Out on the terrace is not exactly the most obvious place to hang out with the calendar going inexorably towards December, but it's still unseasonably warm. It's been dry for weeks and the gales that wreaked havoc on the islands off the coast of Scotland last night haven't done much to disturb the peace here. There was some wind this morning but now it's calm. Best of all, the sun is out, though it's hanging quite low in the sky.
The view is stunning, as always. St. Paul's is imposing, rising imperturbably above the increasingly messy protest camp at its feet. It's a spectacular sight from any direction and cause of severe planning restrictions. The number of high-rises that slowly spread outwards from the City is surprising given the views protected by ordinances. On certain lines-of-sight, nothing can be built that might obstruct the mighty cathedral.
Ten miles up the Thames in Richmond Park is a little hill, a knoll, to employ a word that gave me good points in a game of Scrabble the other day, called King Henry VIII's Mound, with a telescope. Point the telescope at the plain in front of you, the obvious view overlooking the river, and you see the plain in front of you. Point it back towards London at a narrow clearing in the trees and you're bound to gape. Out of nowhere, St. Paul's jumps at you, hovering above the city like a mirage, with nothing in the way, rising above the horizon formed by the low wall encircling the mound. This view is part of the soul of London and the telescope free for all.
Nothing can be built between King Henry VIII's Mound and St. Paul's, in front of the cathedral or up to a dome and a half to either side. No one would imagine building something between me and St. Paul's at the moment either. The terrace I'm at is on the fifth floor of Tate Modern, facing the river and the cathedral behind. Leave Tate and walk a few minutes towards Southwark station and you will wonder how permission was ever granted to build the enormous power station that now houses the gallery, but out on the terrace, all you see are the river, the riverfront on the other side and the footbridge that takes you there.
The bridge was built in the run-up to the millennium festivities and like the Millennium Dome – the other highly visible infrastructure project at the time – it came dangerously close to being a complete failure. The bridge opened in June 2000 and earned the moniker Wobbly Bridge during the first two days when those crossing, mostly as part of a walk in support of Save the Children, experienced a noticeable sway. Some felt unwell.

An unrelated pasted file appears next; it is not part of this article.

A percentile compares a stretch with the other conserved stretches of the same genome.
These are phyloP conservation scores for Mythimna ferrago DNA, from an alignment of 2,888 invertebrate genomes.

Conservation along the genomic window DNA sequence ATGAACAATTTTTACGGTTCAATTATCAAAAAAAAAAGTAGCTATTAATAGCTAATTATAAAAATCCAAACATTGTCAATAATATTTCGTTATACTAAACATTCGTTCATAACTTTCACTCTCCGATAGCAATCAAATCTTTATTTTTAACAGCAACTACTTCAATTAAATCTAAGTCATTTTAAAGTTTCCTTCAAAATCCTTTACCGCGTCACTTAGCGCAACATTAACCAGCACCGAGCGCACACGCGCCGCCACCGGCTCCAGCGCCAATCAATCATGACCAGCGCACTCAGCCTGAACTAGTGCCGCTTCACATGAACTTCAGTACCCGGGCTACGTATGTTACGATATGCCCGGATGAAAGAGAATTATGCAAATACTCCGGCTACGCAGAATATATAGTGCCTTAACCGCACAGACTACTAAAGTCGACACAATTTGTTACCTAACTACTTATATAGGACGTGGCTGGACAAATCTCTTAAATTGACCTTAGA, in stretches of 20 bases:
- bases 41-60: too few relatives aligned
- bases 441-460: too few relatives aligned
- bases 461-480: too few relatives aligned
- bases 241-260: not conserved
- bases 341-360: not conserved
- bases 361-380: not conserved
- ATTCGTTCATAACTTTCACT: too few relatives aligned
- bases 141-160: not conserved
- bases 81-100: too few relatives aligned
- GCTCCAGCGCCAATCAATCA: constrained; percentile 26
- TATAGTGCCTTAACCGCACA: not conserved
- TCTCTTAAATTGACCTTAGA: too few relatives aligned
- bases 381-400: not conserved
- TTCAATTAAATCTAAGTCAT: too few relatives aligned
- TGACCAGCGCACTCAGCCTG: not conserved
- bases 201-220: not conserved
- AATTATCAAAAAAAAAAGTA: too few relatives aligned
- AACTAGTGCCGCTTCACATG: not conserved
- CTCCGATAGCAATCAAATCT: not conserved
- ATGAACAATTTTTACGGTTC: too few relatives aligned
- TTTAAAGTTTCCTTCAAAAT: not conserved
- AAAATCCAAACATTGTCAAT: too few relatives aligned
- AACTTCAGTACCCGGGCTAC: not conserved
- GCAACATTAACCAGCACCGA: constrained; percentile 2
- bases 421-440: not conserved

Too late, engineers realized that the minimal lateral vibrations that were part of the design would cause people on the bridge to walk in step, amplifying the motion to intolerable levels. Two days after it opened with great pomp, the bridge was closed for refitting. It didn't open for another two years. Even so, that was much better than the Millennium Dome's immediate fate.
After running a mildly successful exhibition during 2000, the Millennium Dome stood empty for years. It was leased to a developer who initially couldn't figure out what to do with a gigantic events center in the void of North Greenwich. It was off most people's maps and sat there, a spiky white elephant of public spending gone horribly wrong. Somehow it was turned around, and now it's the world's busiest music venue, with frequent knock-out shows. Led Zeppelin's ephemeral reunion in 2009 could have sold a million tickets. Prince played 21 nights in 2007. Michael Jackson was scheduled to play 50 (but that proved too daunting a prospect).
I've never been to The O2, as the Millennium Dome is called these days, but, to bring this post back to where it belongs, I've been on the terrace at Tate Modern many times. It's the best part of the member's room, a café only accessible to those shelling out for an annual membership to Tate. I've been a member pretty much since I moved here. While Tate Modern and Tate Britain are free to visit, the temporary exhibitions cost dearly, but members always go free. When Salvator Dalí came around in summer 2007, I bought a membership and never looked back.
It was a good deal. After four visits, I had recouped my investment, and there are at least eight shows a year in the two London spaces. Sometimes I would go see an exhibition twice. Overall I got so much out of my membership that I was a bit embarrassed at times. I was not so much supporting the museum as taking advantage of it. Here are my favorite exhibitions over the last four years (Tate's online archive helping me remember):
Salvator Dalí ("The difference between me and a surrealist is that I'm a surrealist") got it all started. I didn't expect much of Francis Alÿs but was bowled over by his poetry in everyday actions. Pop Life was a gaudy riot. Rothko's enormous canvases seemed to change color as I watched them. Cildo Mereiles's installations turned the exhibition into an adventure.
Up the river at Tate Britain, the Turner Prize retrospective was fantastic: Anish Kapoor's infinity, moving video art, and the split cow, all you ever need to see of Damian Hirst. From John Everett Millais I learned that there's no end to the meaning a few masterfully painted hands can convey. Richard Long's memories of walks undertaken were huge and subtle at the same time.
My time in London is coming to an end. Whether it's weeks or months, departure is near, and I'm slowing winding down my presence. When my membership came up for renewal this month, I declined. And so it came to pass that this weekend is the last I can spend in the member's room. Earlier, I had a tea and a little salad, but now, with the sun setting but the view still splendid, it's time to say farewell.